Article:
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Three-Dimensional Representations

Assigning Priorities

Determining Stereochemical Relationships

Question Sets

A project of the Chemical Education Digital Library
Assigning Priorities: Rotating Groups

When determining the orientation of a stereocenter, the fourth priority must either be oriented upward or downward. It cannot be in the plane of a page. In the rare case that the fourth priority is in the plane of the page, the groups in question can be rotated such that the fourth priority is either upward or downward. It is beneficial to rotate the groups such that the fourth priority is oriented downward, such that the clockwise or counterclockwise determination does not need to be changed later.

When rotating groups, three groups change and one group remains unchanged. The group that remains unchanged should be the second group located in the plane of the page. The three groups that change can then be rotated in a clockwise or a counterclockwise orientation until the fourth priority group is in the desired position. The relative orientation of the three groups to one another should never change. For example, look at the molecule shown below. The order of the groups around the molecule, going in a clockwise direction, are bromine, chlorine, and hydrogen. Even after rotating these three groups, they will always stay in that relative order.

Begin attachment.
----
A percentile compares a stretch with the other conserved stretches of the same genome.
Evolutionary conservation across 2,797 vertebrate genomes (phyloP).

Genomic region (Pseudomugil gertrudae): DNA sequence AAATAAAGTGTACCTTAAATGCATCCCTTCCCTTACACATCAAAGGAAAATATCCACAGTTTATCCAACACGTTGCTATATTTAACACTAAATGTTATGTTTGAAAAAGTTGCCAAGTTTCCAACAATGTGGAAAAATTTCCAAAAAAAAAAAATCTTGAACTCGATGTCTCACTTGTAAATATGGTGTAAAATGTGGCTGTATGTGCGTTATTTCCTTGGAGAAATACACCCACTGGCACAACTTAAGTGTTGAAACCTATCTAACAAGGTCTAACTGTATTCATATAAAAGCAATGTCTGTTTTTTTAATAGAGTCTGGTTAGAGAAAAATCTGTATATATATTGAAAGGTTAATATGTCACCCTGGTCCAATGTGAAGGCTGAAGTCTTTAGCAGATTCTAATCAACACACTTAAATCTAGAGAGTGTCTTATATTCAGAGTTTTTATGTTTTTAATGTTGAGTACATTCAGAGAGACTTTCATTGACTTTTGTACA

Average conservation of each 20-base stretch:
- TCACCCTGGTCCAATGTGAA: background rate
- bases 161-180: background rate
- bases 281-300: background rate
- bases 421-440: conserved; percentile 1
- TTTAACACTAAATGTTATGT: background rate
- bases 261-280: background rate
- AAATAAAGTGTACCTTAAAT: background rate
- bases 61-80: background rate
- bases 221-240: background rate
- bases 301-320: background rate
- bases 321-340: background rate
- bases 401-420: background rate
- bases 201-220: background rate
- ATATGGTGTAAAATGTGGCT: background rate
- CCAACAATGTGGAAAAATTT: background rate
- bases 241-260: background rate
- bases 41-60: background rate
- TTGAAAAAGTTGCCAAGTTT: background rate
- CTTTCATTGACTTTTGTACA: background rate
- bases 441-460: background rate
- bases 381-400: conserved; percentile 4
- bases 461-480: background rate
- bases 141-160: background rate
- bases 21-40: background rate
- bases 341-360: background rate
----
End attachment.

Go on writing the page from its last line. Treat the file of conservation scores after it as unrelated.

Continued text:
Consider the molecule below. The structure on the left is drawn in wedge-dash notation. The structure on the right represents the same molecule, drawn in three-space.

Notice that the fourth priority is the hydrogen (white ball), and it is located in the plane of the page. It is desirable to have the hydrogen in the dashed position, where the chlorine is currently located. In going from the hydrogen's current position to the chlorine's present position, a counterclockwise rotation is occuring.

Therefore, the fourth priority group can be placed in a desired position by rotating three groups in a clockwise direction. The other group in the plane of the page (the iodine, black ball) should not rotate. The structures below represent the molecule after it has gone through a counterclockwise rotation.

Back to Assigning Priorities: Stereocenters (Step #4)